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It is well known that closed subsets of compact sets are themselves compact. Now the reverse is not true: A set of which all closed subsets are compact needs not to be compact itself; for example, consider non-closed bounded sets in $\mathbb R^n$.

However those sets are themselves subsets of compact sets (as bounded sets, they are subsets of closed balls, which are compact). And it is obvious that the initially quoted theorem also holds for arbitrary subsets of compact sets, since the subset relation is transitive.

However I wonder: Can there exist a set in some topological space, no matter how weird, such that all closed subsets of that set are compact, but the set itself is not the subset of a compact set?

There was a related question that asked about the case where all proper closed subsets of a topological space are compact, and the conclusion was that the space itself is compact. However if this helps with the subset case, then I don't see how.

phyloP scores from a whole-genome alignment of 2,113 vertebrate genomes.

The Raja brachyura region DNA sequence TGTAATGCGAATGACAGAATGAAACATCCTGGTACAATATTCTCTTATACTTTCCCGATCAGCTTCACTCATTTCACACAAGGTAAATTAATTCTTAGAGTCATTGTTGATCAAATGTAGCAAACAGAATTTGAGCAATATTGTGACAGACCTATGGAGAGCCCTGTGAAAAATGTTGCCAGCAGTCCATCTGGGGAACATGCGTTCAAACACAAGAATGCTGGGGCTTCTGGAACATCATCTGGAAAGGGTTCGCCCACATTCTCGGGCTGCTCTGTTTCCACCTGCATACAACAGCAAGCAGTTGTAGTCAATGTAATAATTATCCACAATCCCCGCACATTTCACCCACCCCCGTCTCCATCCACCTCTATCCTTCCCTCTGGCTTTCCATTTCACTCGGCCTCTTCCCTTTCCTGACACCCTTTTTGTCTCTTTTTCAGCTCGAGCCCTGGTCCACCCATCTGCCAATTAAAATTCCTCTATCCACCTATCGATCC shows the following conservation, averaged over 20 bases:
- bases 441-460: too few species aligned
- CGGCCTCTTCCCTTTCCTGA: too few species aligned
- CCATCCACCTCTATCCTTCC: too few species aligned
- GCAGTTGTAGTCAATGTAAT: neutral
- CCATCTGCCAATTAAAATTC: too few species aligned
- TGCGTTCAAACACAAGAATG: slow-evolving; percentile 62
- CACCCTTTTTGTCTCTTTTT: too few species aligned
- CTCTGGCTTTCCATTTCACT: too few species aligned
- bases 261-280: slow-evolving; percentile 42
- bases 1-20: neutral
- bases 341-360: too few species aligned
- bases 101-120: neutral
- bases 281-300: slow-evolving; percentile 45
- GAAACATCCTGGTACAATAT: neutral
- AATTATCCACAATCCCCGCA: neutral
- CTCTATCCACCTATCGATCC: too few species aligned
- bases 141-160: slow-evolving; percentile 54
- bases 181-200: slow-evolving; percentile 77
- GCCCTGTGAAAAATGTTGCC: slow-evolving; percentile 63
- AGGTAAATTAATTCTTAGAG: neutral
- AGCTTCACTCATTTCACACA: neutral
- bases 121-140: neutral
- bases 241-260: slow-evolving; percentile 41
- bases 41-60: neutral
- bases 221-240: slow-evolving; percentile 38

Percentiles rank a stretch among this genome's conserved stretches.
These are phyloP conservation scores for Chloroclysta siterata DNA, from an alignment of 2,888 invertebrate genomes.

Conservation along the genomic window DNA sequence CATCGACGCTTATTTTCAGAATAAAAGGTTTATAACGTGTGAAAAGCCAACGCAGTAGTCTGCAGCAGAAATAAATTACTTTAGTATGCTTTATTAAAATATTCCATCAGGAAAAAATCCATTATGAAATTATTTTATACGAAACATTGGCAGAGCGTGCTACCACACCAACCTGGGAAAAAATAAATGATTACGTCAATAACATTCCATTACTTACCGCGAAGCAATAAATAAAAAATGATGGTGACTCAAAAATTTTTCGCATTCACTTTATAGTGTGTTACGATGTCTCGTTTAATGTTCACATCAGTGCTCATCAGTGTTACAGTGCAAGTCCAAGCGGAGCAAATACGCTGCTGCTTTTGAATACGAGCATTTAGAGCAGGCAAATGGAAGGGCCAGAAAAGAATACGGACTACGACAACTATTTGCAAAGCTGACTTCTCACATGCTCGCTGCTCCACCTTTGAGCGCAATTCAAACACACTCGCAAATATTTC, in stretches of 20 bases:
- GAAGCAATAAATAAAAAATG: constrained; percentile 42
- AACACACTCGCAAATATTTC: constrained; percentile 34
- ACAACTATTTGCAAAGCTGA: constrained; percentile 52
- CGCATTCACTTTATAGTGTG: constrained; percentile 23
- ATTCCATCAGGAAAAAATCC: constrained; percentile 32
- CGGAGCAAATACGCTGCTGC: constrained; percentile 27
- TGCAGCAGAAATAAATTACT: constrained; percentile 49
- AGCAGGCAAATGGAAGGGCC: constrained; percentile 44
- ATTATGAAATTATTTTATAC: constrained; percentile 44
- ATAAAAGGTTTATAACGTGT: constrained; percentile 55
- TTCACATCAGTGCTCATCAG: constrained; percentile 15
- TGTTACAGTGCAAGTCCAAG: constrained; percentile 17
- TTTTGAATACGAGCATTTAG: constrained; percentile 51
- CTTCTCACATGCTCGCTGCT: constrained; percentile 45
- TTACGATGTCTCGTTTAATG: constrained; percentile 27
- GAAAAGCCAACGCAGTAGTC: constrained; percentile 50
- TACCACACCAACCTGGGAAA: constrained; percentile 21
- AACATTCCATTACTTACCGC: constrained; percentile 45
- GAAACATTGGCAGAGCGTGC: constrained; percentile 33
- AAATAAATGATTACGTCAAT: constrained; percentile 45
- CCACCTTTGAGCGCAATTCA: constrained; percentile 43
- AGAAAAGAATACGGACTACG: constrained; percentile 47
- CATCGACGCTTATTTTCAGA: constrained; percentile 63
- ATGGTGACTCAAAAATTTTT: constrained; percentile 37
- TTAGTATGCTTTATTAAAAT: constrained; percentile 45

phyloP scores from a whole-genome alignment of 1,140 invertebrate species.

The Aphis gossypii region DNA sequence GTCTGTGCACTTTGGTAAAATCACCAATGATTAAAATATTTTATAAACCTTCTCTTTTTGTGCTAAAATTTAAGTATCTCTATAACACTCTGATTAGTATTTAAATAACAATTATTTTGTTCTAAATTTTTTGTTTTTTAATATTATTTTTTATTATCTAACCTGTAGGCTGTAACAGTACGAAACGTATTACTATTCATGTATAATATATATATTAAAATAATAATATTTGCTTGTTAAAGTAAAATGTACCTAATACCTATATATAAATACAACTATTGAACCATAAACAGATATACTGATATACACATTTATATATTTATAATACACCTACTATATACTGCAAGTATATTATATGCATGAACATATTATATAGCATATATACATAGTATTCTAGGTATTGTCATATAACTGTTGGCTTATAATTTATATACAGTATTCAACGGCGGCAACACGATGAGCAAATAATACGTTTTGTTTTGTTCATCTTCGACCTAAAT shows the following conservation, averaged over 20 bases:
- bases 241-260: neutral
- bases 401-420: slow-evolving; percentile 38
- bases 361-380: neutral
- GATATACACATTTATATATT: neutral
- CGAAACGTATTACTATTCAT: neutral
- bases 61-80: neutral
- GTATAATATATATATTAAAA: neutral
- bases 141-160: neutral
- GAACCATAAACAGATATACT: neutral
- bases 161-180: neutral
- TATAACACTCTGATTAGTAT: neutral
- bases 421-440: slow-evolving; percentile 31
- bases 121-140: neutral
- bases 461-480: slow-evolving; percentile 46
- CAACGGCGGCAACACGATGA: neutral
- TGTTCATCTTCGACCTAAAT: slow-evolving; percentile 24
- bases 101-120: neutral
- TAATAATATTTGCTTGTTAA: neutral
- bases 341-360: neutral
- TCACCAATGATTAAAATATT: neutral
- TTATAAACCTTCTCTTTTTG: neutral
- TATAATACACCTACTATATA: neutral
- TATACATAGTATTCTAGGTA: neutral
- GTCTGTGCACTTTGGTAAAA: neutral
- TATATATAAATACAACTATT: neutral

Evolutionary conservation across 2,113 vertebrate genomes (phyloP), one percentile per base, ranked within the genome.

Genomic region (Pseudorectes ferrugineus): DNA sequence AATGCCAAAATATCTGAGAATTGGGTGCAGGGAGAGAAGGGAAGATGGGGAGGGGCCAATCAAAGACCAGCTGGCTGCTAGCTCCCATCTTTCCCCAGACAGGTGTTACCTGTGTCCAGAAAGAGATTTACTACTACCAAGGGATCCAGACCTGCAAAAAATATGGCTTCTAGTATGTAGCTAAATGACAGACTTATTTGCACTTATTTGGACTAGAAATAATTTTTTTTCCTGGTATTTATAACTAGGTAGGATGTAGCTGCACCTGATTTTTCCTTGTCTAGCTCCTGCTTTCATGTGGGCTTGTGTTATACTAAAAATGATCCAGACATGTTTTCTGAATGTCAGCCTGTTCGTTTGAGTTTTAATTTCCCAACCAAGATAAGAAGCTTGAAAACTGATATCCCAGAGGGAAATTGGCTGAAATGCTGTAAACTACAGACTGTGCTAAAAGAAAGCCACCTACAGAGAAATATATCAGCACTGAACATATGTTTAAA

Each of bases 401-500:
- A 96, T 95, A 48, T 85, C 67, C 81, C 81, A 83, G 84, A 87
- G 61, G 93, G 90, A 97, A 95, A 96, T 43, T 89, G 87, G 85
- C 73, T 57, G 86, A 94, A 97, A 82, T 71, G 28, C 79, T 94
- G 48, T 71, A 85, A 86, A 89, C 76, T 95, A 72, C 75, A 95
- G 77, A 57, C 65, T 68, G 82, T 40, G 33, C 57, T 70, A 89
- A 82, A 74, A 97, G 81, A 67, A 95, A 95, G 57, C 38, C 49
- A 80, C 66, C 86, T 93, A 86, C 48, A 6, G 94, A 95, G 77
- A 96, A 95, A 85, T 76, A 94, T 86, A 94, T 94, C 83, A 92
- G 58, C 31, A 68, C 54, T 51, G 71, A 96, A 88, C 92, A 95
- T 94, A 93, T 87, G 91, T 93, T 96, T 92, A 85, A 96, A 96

Clarification: Since it seems to have caused a lot of confusion in the comments: In the context of my post, “closed” is to be understood in the topology of the full space, not in the subspace topology of the subset (those are very different notions of “closed”!)

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    $\begingroup$ A set is one of its closed subset. So… $\endgroup$ – Bernard Aug 20 at 10:12
  • $\begingroup$ @Bernard: I don't understand. An open ball certainly is not a closed subset of itself, is it? $\endgroup$ – celtschk Aug 20 at 10:14
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    $\begingroup$ Yes it is: $X$ is always closed in $X$. $\endgroup$ – Mindlack Aug 20 at 10:16
  • $\begingroup$ Any space is contained in its one-point compactification. $\endgroup$ – Kavi Rama Murthy Aug 20 at 10:17